I'd like to stress- when going shares on a parts machine, negiotiate
both the shares of the purchase price and the shipping.
One of my parts was an overarm support. Its an older one with
bronze bushing that was badly wallowed out. I replaced it with a
steel plug bored true to the spindle, into which I'll fit a needle
The support clamp is loose on the overarm so it slides as the table is
moved inwards, making the boring head cut the bushing true to the
spindle. It would've been better to push the overarm with an
angle plate, or clamp the support and let the overarm slide, but there
wasn't room to do either.
And a picture of the daughter, taken one evening we spent in the
Here I finally got to finishing the front face of the arbor
support. Naturally I discovered I left the bore .0015 or so too
small, so at some point I'll have to try and replicate the setup...
I had an occasion to repair a Nichols knee gib that was cracked in 3
places. I milled about 1/8" off the back of the gib and fit a strip of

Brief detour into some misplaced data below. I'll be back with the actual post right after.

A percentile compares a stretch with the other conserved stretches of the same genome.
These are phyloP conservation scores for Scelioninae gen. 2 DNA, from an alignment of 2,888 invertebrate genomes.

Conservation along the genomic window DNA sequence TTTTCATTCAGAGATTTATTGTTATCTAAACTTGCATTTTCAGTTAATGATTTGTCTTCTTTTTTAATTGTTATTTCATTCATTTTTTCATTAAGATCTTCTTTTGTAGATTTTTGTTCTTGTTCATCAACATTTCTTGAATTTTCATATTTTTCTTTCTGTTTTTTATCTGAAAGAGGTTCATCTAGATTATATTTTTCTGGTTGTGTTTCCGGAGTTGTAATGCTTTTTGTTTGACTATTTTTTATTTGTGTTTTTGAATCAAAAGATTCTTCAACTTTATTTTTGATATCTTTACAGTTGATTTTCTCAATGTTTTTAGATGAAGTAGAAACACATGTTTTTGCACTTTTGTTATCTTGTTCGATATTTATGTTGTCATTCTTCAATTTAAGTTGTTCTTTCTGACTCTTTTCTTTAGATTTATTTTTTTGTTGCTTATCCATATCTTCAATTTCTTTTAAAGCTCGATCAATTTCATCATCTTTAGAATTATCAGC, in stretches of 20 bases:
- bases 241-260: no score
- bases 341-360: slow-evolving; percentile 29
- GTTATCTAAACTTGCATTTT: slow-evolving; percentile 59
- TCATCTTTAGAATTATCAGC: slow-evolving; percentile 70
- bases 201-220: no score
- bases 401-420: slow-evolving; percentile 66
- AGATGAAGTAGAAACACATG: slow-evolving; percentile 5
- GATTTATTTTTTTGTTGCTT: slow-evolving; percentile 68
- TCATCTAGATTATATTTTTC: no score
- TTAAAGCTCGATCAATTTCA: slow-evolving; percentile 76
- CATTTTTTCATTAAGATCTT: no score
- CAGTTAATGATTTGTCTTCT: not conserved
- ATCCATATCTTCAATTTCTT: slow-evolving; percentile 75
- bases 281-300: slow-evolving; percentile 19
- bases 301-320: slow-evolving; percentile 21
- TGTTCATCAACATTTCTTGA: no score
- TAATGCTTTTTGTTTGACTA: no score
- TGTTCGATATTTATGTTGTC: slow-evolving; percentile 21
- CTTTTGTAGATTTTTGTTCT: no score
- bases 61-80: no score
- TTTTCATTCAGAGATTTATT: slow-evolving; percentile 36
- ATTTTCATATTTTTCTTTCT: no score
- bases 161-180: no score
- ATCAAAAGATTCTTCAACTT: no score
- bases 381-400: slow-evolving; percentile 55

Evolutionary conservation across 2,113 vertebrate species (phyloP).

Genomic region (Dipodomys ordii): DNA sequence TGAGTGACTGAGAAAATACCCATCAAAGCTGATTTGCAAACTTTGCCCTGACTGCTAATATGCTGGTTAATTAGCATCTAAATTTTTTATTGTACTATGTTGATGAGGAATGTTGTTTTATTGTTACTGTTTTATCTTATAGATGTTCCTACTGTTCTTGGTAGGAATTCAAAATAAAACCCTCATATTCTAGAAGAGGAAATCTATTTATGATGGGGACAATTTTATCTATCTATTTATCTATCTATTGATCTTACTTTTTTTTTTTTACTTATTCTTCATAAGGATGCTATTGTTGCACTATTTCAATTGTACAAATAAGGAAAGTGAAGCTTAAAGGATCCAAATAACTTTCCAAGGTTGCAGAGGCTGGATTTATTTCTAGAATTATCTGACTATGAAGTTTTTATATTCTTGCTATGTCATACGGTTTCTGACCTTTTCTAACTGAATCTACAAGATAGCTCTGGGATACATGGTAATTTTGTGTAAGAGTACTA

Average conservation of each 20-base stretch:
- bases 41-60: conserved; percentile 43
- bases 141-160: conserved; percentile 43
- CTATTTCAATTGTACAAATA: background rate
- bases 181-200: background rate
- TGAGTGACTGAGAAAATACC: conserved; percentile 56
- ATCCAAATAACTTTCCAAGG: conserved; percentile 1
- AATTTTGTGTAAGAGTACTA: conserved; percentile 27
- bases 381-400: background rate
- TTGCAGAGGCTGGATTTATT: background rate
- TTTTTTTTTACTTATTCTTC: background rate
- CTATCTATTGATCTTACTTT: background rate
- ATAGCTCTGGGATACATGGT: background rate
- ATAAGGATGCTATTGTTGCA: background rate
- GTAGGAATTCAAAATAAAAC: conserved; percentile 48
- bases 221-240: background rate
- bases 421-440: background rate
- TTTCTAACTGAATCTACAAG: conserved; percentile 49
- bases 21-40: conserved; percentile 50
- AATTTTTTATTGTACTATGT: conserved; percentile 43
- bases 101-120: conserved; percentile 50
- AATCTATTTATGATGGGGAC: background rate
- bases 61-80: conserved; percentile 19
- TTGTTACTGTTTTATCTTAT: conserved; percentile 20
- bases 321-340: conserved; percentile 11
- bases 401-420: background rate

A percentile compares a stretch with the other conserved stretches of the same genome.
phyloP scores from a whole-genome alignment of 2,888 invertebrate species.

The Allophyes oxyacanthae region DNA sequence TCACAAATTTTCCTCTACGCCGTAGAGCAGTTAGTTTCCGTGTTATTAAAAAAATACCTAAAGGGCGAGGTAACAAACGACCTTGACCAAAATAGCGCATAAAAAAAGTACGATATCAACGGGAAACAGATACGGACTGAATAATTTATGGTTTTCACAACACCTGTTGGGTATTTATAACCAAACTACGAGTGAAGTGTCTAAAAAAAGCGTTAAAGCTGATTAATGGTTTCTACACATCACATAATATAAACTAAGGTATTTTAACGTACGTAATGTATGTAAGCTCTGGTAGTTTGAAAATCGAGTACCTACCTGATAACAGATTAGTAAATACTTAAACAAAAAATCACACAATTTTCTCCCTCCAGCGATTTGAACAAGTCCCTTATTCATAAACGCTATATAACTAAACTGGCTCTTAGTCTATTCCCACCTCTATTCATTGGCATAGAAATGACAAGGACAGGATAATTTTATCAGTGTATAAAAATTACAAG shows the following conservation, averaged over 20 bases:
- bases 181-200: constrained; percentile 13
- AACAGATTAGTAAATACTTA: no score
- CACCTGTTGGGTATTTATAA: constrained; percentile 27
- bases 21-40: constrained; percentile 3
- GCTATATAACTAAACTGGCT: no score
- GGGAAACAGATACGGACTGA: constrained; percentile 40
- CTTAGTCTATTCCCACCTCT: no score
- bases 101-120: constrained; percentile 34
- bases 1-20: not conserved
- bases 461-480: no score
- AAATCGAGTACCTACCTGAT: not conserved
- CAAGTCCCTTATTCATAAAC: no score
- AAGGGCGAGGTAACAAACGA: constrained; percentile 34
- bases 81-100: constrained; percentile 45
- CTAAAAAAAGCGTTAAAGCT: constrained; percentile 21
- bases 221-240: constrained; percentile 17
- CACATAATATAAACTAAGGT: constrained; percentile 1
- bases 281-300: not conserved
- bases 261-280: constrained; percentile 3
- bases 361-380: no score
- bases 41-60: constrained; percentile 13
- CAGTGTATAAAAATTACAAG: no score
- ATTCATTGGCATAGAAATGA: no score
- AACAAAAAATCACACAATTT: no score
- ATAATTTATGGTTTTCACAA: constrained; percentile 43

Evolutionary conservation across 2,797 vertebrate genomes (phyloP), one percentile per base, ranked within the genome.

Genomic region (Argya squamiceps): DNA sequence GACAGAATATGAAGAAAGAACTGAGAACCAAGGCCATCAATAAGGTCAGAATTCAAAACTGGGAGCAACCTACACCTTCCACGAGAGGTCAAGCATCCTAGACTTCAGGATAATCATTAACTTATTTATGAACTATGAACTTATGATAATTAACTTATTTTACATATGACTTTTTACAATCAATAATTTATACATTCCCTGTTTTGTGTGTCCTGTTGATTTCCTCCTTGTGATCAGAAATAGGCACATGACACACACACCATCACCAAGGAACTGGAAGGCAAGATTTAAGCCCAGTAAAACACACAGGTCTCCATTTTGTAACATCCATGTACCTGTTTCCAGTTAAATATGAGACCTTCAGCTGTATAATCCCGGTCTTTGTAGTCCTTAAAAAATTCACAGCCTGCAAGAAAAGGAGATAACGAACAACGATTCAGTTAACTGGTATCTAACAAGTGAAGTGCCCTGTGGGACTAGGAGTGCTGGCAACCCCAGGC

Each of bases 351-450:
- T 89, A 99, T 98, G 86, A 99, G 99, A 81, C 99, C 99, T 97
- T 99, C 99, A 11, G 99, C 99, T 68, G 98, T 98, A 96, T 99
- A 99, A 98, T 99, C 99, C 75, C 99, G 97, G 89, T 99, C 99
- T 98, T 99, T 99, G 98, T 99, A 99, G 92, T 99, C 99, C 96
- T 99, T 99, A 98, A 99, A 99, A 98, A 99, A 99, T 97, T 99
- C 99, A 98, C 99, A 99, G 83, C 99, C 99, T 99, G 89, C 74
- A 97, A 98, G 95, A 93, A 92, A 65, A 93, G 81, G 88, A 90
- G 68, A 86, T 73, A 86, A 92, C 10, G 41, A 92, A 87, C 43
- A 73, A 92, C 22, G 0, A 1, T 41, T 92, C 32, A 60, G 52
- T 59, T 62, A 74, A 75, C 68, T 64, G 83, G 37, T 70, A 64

steel of similar thickness. I put a screw in on each side of each of
the 4 bolt holes. Worked like a champ, and the gib is in service now.
There appears to be some tendency for knee gibs to break around the
middle two bolt holes, perhaps due to excessive tightening of the knee
Having gotten the gib figured out, I reassembled the machine and did the
first job on it. In this case, cutting away the bulk of the webs on an
inexpensive import angle plate. I made a movie of the finish cut on one
of the webs here;
Here's a 5" diameter shell end mill by P&W, very nice- unused, a
bit of surface rust in spots due to poor storage, looking forward to
trying it sometime;